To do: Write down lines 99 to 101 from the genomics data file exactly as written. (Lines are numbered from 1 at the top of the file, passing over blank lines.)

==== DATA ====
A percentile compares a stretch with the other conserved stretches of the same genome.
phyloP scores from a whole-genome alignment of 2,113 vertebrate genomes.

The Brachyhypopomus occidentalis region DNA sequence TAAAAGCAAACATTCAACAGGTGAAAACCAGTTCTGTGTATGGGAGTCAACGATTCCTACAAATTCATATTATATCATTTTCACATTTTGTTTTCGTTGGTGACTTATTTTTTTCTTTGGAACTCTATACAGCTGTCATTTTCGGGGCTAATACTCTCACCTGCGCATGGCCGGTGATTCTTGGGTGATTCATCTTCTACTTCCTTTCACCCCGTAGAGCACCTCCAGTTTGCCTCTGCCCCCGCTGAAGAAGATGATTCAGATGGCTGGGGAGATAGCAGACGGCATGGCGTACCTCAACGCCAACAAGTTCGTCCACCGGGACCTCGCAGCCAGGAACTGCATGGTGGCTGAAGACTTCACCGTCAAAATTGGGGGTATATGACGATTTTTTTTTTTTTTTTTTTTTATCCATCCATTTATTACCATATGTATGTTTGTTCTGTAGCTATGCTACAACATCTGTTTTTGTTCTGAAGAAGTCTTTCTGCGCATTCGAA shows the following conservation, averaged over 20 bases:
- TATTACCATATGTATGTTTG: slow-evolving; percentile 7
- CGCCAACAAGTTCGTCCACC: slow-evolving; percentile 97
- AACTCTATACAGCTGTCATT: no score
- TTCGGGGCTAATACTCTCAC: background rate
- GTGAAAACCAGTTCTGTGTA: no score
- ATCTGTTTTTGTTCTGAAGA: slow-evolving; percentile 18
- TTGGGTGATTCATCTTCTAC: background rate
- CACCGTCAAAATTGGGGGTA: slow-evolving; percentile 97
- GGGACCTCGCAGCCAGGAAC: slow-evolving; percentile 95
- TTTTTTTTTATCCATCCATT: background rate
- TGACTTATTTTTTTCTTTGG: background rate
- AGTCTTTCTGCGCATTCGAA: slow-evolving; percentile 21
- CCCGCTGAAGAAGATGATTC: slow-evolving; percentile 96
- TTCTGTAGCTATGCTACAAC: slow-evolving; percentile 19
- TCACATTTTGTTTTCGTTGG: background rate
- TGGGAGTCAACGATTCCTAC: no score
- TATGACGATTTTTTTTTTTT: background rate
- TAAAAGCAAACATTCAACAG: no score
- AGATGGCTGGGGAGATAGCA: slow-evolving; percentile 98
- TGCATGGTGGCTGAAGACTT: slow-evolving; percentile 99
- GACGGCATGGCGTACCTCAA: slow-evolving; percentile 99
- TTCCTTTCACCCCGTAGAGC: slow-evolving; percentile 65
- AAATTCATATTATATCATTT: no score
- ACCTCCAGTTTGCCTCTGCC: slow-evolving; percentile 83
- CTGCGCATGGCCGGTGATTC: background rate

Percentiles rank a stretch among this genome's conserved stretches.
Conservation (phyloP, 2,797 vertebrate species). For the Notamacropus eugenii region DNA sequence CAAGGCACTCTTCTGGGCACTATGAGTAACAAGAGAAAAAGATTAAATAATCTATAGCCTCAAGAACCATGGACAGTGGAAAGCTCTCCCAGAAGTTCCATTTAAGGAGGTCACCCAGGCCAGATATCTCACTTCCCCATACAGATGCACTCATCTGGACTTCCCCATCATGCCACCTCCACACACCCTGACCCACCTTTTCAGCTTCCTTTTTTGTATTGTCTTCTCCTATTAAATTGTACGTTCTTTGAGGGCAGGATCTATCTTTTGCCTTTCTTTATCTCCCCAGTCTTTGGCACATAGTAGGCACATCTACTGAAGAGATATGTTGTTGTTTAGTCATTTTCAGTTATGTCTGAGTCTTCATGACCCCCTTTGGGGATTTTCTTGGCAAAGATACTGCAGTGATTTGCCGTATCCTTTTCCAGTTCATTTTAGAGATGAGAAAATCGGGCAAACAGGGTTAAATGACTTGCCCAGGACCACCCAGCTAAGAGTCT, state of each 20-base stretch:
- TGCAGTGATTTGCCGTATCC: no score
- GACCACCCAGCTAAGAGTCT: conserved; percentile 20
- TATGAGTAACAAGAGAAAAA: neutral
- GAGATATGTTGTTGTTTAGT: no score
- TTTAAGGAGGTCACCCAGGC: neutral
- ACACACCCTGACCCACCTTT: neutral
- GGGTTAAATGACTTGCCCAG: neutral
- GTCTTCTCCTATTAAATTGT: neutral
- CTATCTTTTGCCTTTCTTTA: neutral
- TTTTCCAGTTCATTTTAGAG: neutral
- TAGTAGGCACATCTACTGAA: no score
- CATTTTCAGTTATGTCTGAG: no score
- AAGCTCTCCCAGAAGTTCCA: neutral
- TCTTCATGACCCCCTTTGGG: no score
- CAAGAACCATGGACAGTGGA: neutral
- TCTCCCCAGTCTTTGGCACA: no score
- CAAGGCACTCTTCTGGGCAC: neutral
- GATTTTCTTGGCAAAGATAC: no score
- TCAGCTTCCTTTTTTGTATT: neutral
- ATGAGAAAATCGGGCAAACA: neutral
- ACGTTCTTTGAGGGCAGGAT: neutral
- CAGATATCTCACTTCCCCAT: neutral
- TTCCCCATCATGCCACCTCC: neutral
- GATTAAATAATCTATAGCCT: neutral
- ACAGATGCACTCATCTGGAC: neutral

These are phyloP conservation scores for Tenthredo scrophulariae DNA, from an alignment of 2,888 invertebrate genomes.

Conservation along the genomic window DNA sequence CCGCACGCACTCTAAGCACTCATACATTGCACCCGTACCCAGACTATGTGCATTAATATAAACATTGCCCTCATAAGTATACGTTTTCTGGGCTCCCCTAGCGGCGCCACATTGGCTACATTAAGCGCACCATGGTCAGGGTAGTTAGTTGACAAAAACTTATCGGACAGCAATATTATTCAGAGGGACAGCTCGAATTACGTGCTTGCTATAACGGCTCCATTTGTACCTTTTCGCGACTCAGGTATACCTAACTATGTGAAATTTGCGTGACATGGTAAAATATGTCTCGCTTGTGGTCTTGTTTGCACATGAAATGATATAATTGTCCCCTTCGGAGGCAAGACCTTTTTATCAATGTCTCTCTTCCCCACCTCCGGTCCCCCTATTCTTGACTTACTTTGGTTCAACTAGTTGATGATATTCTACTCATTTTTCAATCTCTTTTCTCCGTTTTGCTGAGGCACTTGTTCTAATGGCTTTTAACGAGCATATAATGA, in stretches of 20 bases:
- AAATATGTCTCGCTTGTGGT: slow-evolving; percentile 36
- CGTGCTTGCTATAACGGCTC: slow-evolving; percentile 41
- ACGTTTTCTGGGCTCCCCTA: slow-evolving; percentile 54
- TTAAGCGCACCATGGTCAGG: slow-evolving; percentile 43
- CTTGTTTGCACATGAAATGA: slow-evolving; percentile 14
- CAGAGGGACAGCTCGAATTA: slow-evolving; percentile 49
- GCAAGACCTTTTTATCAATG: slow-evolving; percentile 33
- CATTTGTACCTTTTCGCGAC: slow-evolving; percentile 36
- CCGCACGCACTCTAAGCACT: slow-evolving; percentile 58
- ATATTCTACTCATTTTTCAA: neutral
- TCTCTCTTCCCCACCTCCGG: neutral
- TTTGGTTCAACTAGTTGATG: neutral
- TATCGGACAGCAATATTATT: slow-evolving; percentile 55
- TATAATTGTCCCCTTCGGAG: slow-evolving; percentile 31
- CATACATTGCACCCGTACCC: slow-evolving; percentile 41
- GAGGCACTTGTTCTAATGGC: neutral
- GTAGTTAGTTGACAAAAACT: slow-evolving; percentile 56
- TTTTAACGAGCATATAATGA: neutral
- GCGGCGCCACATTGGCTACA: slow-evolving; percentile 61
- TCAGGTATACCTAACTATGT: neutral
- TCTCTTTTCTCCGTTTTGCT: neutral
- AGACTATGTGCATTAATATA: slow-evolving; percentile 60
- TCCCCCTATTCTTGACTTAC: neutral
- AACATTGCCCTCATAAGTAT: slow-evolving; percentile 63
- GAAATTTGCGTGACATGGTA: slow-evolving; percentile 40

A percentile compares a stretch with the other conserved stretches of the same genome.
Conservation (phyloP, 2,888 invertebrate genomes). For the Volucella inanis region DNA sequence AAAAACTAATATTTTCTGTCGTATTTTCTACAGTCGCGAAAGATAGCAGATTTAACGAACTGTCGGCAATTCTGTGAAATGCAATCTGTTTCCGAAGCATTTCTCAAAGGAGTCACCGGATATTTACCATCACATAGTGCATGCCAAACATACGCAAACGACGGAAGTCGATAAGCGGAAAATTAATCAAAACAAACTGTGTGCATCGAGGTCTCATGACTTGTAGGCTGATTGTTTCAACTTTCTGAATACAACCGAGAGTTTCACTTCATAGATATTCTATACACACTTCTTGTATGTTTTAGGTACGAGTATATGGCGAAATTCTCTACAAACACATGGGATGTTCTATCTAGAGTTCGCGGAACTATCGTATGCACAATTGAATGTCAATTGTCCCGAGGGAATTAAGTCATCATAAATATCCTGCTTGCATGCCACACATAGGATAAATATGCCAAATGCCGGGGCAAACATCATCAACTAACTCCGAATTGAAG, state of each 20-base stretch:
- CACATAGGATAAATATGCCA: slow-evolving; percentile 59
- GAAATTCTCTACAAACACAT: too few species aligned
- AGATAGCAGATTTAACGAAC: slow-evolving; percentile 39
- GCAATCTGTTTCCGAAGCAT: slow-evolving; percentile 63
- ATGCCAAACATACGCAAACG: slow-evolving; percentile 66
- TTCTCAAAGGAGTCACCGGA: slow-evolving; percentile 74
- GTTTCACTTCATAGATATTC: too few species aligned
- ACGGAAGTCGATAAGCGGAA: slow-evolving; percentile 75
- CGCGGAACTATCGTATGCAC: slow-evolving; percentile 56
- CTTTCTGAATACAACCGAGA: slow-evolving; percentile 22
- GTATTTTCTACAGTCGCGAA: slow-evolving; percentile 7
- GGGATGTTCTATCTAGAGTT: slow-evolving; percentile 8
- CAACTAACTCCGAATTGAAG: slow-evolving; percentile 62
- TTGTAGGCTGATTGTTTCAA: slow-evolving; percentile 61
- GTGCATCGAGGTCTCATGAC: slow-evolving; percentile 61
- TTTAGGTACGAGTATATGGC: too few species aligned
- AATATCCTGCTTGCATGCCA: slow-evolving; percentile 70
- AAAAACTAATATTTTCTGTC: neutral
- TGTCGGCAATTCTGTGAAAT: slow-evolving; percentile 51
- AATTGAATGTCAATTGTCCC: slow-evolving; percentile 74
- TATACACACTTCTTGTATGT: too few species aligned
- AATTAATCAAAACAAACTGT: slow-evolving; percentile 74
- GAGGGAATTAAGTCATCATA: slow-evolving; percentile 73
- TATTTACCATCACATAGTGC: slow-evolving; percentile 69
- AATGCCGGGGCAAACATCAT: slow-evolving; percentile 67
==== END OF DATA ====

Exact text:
- GTGCATCGAGGTCTCATGAC: slow-evolving; percentile 61
- TTTAGGTACGAGTATATGGC: too few species aligned
- AATATCCTGCTTGCATGCCA: slow-evolving; percentile 70